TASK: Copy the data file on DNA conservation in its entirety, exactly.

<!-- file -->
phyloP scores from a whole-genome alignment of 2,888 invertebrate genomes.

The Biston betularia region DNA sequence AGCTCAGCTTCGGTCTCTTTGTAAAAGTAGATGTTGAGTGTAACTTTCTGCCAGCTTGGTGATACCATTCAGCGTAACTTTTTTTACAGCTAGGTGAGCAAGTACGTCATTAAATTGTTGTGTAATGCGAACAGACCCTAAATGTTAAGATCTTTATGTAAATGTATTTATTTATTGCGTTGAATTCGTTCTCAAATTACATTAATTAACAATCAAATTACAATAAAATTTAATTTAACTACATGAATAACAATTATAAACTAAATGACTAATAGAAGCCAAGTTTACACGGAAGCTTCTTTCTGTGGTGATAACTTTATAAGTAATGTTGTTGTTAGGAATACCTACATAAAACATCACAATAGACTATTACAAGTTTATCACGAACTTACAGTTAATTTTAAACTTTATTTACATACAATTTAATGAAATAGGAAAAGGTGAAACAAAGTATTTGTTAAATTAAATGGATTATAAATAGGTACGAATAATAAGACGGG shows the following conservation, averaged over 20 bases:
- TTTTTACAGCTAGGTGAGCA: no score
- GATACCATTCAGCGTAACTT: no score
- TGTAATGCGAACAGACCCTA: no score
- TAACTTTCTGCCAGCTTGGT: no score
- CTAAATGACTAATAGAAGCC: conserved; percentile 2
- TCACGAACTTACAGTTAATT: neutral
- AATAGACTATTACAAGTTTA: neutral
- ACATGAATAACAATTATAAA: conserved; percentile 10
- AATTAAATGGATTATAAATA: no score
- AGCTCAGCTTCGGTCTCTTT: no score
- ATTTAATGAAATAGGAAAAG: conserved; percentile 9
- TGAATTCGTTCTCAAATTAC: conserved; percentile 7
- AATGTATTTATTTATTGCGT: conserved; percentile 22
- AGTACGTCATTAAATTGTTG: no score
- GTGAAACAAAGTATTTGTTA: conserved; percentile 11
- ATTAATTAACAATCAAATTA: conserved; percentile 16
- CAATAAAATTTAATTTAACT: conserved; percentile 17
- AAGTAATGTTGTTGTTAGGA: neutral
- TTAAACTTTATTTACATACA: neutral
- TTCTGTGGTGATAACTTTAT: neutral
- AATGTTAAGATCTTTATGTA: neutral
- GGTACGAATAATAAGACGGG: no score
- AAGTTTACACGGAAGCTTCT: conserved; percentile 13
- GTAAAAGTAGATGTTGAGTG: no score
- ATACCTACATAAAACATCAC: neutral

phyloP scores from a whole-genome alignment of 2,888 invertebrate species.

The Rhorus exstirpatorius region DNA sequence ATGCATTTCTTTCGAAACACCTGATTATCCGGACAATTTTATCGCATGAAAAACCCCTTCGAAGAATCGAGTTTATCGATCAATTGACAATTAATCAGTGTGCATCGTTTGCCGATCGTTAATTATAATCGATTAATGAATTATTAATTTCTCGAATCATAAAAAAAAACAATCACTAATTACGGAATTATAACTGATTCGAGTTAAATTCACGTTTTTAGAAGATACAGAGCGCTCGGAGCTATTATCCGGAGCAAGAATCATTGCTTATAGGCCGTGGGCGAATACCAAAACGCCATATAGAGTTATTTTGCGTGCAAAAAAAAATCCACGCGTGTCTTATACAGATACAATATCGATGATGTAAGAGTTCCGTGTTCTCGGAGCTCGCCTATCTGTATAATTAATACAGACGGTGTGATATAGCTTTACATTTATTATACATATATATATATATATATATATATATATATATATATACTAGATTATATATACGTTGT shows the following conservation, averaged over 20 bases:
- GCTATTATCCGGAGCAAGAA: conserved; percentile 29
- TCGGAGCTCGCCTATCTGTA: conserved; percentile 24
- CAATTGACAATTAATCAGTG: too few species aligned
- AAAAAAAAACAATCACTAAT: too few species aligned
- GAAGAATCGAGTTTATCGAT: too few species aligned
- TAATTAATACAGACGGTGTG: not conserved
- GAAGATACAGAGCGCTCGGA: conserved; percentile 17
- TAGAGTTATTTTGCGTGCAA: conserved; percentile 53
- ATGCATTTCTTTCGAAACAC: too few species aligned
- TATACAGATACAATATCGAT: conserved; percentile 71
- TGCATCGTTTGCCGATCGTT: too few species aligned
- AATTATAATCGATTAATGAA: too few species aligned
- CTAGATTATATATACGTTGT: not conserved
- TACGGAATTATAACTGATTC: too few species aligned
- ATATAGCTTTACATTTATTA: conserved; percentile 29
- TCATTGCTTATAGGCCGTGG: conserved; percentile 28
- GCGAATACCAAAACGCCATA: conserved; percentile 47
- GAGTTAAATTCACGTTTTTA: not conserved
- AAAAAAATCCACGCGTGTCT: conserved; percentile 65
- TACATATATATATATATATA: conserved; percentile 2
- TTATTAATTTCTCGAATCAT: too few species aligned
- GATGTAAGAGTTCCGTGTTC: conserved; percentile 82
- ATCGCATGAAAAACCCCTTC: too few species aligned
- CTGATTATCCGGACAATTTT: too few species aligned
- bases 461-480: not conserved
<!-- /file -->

phyloP scores from a whole-genome alignment of 2,888 invertebrate genomes.

The Biston betularia region DNA sequence AGCTCAGCTTCGGTCTCTTTGTAAAAGTAGATGTTGAGTGTAACTTTCTGCCAGCTTGGTGATACCATTCAGCGTAACTTTTTTTACAGCTAGGTGAGCAAGTACGTCATTAAATTGTTGTGTAATGCGAACAGACCCTAAATGTTAAGATCTTTATGTAAATGTATTTATTTATTGCGTTGAATTCGTTCTCAAATTACATTAATTAACAATCAAATTACAATAAAATTTAATTTAACTACATGAATAACAATTATAAACTAAATGACTAATAGAAGCCAAGTTTACACGGAAGCTTCTTTCTGTGGTGATAACTTTATAAGTAATGTTGTTGTTAGGAATACCTACATAAAACATCACAATAGACTATTACAAGTTTATCACGAACTTACAGTTAATTTTAAACTTTATTTACATACAATTTAATGAAATAGGAAAAGGTGAAACAAAGTATTTGTTAAATTAAATGGATTATAAATAGGTACGAATAATAAGACGGG shows the following conservation, averaged over 20 bases:
- TTTTTACAGCTAGGTGAGCA: no score
- GATACCATTCAGCGTAACTT: no score
- TGTAATGCGAACAGACCCTA: no score
- TAACTTTCTGCCAGCTTGGT: no score
- CTAAATGACTAATAGAAGCC: conserved; percentile 2
- TCACGAACTTACAGTTAATT: neutral
- AATAGACTATTACAAGTTTA: neutral
- ACATGAATAACAATTATAAA: conserved; percentile 10
- AATTAAATGGATTATAAATA: no score
- AGCTCAGCTTCGGTCTCTTT: no score
- ATTTAATGAAATAGGAAAAG: conserved; percentile 9
- TGAATTCGTTCTCAAATTAC: conserved; percentile 7
- AATGTATTTATTTATTGCGT: conserved; percentile 22
- AGTACGTCATTAAATTGTTG: no score
- GTGAAACAAAGTATTTGTTA: conserved; percentile 11
- ATTAATTAACAATCAAATTA: conserved; percentile 16
- CAATAAAATTTAATTTAACT: conserved; percentile 17
- AAGTAATGTTGTTGTTAGGA: neutral
- TTAAACTTTATTTACATACA: neutral
- TTCTGTGGTGATAACTTTAT: neutral
- AATGTTAAGATCTTTATGTA: neutral
- GGTACGAATAATAAGACGGG: no score
- AAGTTTACACGGAAGCTTCT: conserved; percentile 13
- GTAAAAGTAGATGTTGAGTG: no score
- ATACCTACATAAAACATCAC: neutral

phyloP scores from a whole-genome alignment of 2,888 invertebrate species.

The Rhorus exstirpatorius region DNA sequence ATGCATTTCTTTCGAAACACCTGATTATCCGGACAATTTTATCGCATGAAAAACCCCTTCGAAGAATCGAGTTTATCGATCAATTGACAATTAATCAGTGTGCATCGTTTGCCGATCGTTAATTATAATCGATTAATGAATTATTAATTTCTCGAATCATAAAAAAAAACAATCACTAATTACGGAATTATAACTGATTCGAGTTAAATTCACGTTTTTAGAAGATACAGAGCGCTCGGAGCTATTATCCGGAGCAAGAATCATTGCTTATAGGCCGTGGGCGAATACCAAAACGCCATATAGAGTTATTTTGCGTGCAAAAAAAAATCCACGCGTGTCTTATACAGATACAATATCGATGATGTAAGAGTTCCGTGTTCTCGGAGCTCGCCTATCTGTATAATTAATACAGACGGTGTGATATAGCTTTACATTTATTATACATATATATATATATATATATATATATATATATATATACTAGATTATATATACGTTGT shows the following conservation, averaged over 20 bases:
- GCTATTATCCGGAGCAAGAA: conserved; percentile 29
- TCGGAGCTCGCCTATCTGTA: conserved; percentile 24
- CAATTGACAATTAATCAGTG: too few species aligned
- AAAAAAAAACAATCACTAAT: too few species aligned
- GAAGAATCGAGTTTATCGAT: too few species aligned
- TAATTAATACAGACGGTGTG: not conserved
- GAAGATACAGAGCGCTCGGA: conserved; percentile 17
- TAGAGTTATTTTGCGTGCAA: conserved; percentile 53
- ATGCATTTCTTTCGAAACAC: too few species aligned
- TATACAGATACAATATCGAT: conserved; percentile 71
- TGCATCGTTTGCCGATCGTT: too few species aligned
- AATTATAATCGATTAATGAA: too few species aligned
- CTAGATTATATATACGTTGT: not conserved
- TACGGAATTATAACTGATTC: too few species aligned
- ATATAGCTTTACATTTATTA: conserved; percentile 29
- TCATTGCTTATAGGCCGTGG: conserved; percentile 28
- GCGAATACCAAAACGCCATA: conserved; percentile 47
- GAGTTAAATTCACGTTTTTA: not conserved
- AAAAAAATCCACGCGTGTCT: conserved; percentile 65
- TACATATATATATATATATA: conserved; percentile 2
- TTATTAATTTCTCGAATCAT: too few species aligned
- GATGTAAGAGTTCCGTGTTC: conserved; percentile 82
- ATCGCATGAAAAACCCCTTC: too few species aligned
- CTGATTATCCGGACAATTTT: too few species aligned
- bases 461-480: not conserved